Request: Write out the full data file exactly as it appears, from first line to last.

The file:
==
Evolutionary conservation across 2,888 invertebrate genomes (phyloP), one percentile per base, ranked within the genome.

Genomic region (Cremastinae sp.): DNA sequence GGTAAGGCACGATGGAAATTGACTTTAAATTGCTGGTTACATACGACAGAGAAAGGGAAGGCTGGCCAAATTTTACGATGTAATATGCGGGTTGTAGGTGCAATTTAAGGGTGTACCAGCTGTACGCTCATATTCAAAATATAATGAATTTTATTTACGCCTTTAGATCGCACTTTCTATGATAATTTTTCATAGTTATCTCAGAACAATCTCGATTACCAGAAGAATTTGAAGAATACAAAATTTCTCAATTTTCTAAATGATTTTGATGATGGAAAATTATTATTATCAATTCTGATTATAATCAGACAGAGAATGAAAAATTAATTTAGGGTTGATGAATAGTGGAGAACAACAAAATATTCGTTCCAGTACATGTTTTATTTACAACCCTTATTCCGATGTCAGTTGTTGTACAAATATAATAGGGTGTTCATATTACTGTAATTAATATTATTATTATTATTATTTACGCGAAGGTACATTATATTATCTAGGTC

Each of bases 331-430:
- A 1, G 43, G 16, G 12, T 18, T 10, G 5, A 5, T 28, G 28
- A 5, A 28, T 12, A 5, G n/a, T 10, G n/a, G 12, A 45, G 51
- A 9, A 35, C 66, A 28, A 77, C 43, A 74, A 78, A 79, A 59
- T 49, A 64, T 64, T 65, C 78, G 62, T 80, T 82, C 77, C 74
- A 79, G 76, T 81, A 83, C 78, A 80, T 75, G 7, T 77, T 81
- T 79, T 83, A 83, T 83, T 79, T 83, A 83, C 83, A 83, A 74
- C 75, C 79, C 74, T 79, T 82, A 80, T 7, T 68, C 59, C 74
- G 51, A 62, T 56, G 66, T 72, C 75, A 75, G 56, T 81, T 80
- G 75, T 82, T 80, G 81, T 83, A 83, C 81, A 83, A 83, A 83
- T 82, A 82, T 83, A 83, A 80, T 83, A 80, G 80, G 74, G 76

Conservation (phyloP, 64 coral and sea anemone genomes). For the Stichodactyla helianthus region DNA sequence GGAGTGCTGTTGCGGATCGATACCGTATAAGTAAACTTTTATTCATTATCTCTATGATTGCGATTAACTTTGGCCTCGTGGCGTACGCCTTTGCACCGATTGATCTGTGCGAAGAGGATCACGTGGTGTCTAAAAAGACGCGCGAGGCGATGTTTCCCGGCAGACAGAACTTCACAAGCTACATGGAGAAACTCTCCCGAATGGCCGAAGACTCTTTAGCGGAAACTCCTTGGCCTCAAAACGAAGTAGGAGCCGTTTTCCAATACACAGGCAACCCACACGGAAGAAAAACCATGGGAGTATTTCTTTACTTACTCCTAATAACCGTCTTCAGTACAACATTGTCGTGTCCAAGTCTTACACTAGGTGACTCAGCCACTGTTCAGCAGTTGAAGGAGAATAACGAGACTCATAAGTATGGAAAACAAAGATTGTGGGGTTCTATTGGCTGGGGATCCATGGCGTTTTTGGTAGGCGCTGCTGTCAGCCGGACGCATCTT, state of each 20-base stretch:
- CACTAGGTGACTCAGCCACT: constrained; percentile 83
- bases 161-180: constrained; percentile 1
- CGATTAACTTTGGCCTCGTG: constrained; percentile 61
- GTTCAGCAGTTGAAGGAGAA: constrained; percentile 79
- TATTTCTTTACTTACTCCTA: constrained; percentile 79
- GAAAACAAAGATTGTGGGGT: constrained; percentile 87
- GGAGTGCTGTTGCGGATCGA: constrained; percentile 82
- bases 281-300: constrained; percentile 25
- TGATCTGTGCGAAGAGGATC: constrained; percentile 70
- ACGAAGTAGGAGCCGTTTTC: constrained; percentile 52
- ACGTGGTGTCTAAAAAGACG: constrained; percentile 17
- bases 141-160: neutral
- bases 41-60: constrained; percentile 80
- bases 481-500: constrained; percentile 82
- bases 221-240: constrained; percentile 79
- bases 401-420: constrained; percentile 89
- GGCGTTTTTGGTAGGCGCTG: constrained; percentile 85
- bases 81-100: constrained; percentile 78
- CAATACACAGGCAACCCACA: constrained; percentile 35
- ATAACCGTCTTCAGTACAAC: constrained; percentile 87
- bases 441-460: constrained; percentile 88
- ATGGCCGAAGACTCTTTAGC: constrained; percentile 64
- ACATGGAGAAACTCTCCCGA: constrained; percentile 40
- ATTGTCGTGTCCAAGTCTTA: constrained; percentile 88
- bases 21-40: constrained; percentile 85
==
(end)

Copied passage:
Evolutionary conservation across 2,888 invertebrate genomes (phyloP), one percentile per base, ranked within the genome.

Genomic region (Cremastinae sp.): DNA sequence GGTAAGGCACGATGGAAATTGACTTTAAATTGCTGGTTACATACGACAGAGAAAGGGAAGGCTGGCCAAATTTTACGATGTAATATGCGGGTTGTAGGTGCAATTTAAGGGTGTACCAGCTGTACGCTCATATTCAAAATATAATGAATTTTATTTACGCCTTTAGATCGCACTTTCTATGATAATTTTTCATAGTTATCTCAGAACAATCTCGATTACCAGAAGAATTTGAAGAATACAAAATTTCTCAATTTTCTAAATGATTTTGATGATGGAAAATTATTATTATCAATTCTGATTATAATCAGACAGAGAATGAAAAATTAATTTAGGGTTGATGAATAGTGGAGAACAACAAAATATTCGTTCCAGTACATGTTTTATTTACAACCCTTATTCCGATGTCAGTTGTTGTACAAATATAATAGGGTGTTCATATTACTGTAATTAATATTATTATTATTATTATTTACGCGAAGGTACATTATATTATCTAGGTC

Each of bases 331-430:
- A 1, G 43, G 16, G 12, T 18, T 10, G 5, A 5, T 28, G 28
- A 5, A 28, T 12, A 5, G n/a, T 10, G n/a, G 12, A 45, G 51
- A 9, A 35, C 66, A 28, A 77, C 43, A 74, A 78, A 79, A 59
- T 49, A 64, T 64, T 65, C 78, G 62, T 80, T 82, C 77, C 74
- A 79, G 76, T 81, A 83, C 78, A 80, T 75, G 7, T 77, T 81
- T 79, T 83, A 83, T 83, T 79, T 83, A 83, C 83, A 83, A 74
- C 75, C 79, C 74, T 79, T 82, A 80, T 7, T 68, C 59, C 74
- G 51, A 62, T 56, G 66, T 72, C 75, A 75, G 56, T 81, T 80
- G 75, T 82, T 80, G 81, T 83, A 83, C 81, A 83, A 83, A 83
- T 82, A 82, T 83, A 83, A 80, T 83, A 80, G 80, G 74, G 76

Conservation (phyloP, 64 coral and sea anemone genomes). For the Stichodactyla helianthus region DNA sequence GGAGTGCTGTTGCGGATCGATACCGTATAAGTAAACTTTTATTCATTATCTCTATGATTGCGATTAACTTTGGCCTCGTGGCGTACGCCTTTGCACCGATTGATCTGTGCGAAGAGGATCACGTGGTGTCTAAAAAGACGCGCGAGGCGATGTTTCCCGGCAGACAGAACTTCACAAGCTACATGGAGAAACTCTCCCGAATGGCCGAAGACTCTTTAGCGGAAACTCCTTGGCCTCAAAACGAAGTAGGAGCCGTTTTCCAATACACAGGCAACCCACACGGAAGAAAAACCATGGGAGTATTTCTTTACTTACTCCTAATAACCGTCTTCAGTACAACATTGTCGTGTCCAAGTCTTACACTAGGTGACTCAGCCACTGTTCAGCAGTTGAAGGAGAATAACGAGACTCATAAGTATGGAAAACAAAGATTGTGGGGTTCTATTGGCTGGGGATCCATGGCGTTTTTGGTAGGCGCTGCTGTCAGCCGGACGCATCTT, state of each 20-base stretch:
- CACTAGGTGACTCAGCCACT: constrained; percentile 83
- bases 161-180: constrained; percentile 1
- CGATTAACTTTGGCCTCGTG: constrained; percentile 61
- GTTCAGCAGTTGAAGGAGAA: constrained; percentile 79
- TATTTCTTTACTTACTCCTA: constrained; percentile 79
- GAAAACAAAGATTGTGGGGT: constrained; percentile 87
- GGAGTGCTGTTGCGGATCGA: constrained; percentile 82
- bases 281-300: constrained; percentile 25
- TGATCTGTGCGAAGAGGATC: constrained; percentile 70
- ACGAAGTAGGAGCCGTTTTC: constrained; percentile 52
- ACGTGGTGTCTAAAAAGACG: constrained; percentile 17
- bases 141-160: neutral
- bases 41-60: constrained; percentile 80
- bases 481-500: constrained; percentile 82
- bases 221-240: constrained; percentile 79
- bases 401-420: constrained; percentile 89
- GGCGTTTTTGGTAGGCGCTG: constrained; percentile 85
- bases 81-100: constrained; percentile 78
- CAATACACAGGCAACCCACA: constrained; percentile 35
- ATAACCGTCTTCAGTACAAC: constrained; percentile 87
- bases 441-460: constrained; percentile 88
- ATGGCCGAAGACTCTTTAGC: constrained; percentile 64
- ACATGGAGAAACTCTCCCGA: constrained; percentile 40
- ATTGTCGTGTCCAAGTCTTA: constrained; percentile 88
- bases 21-40: constrained; percentile 85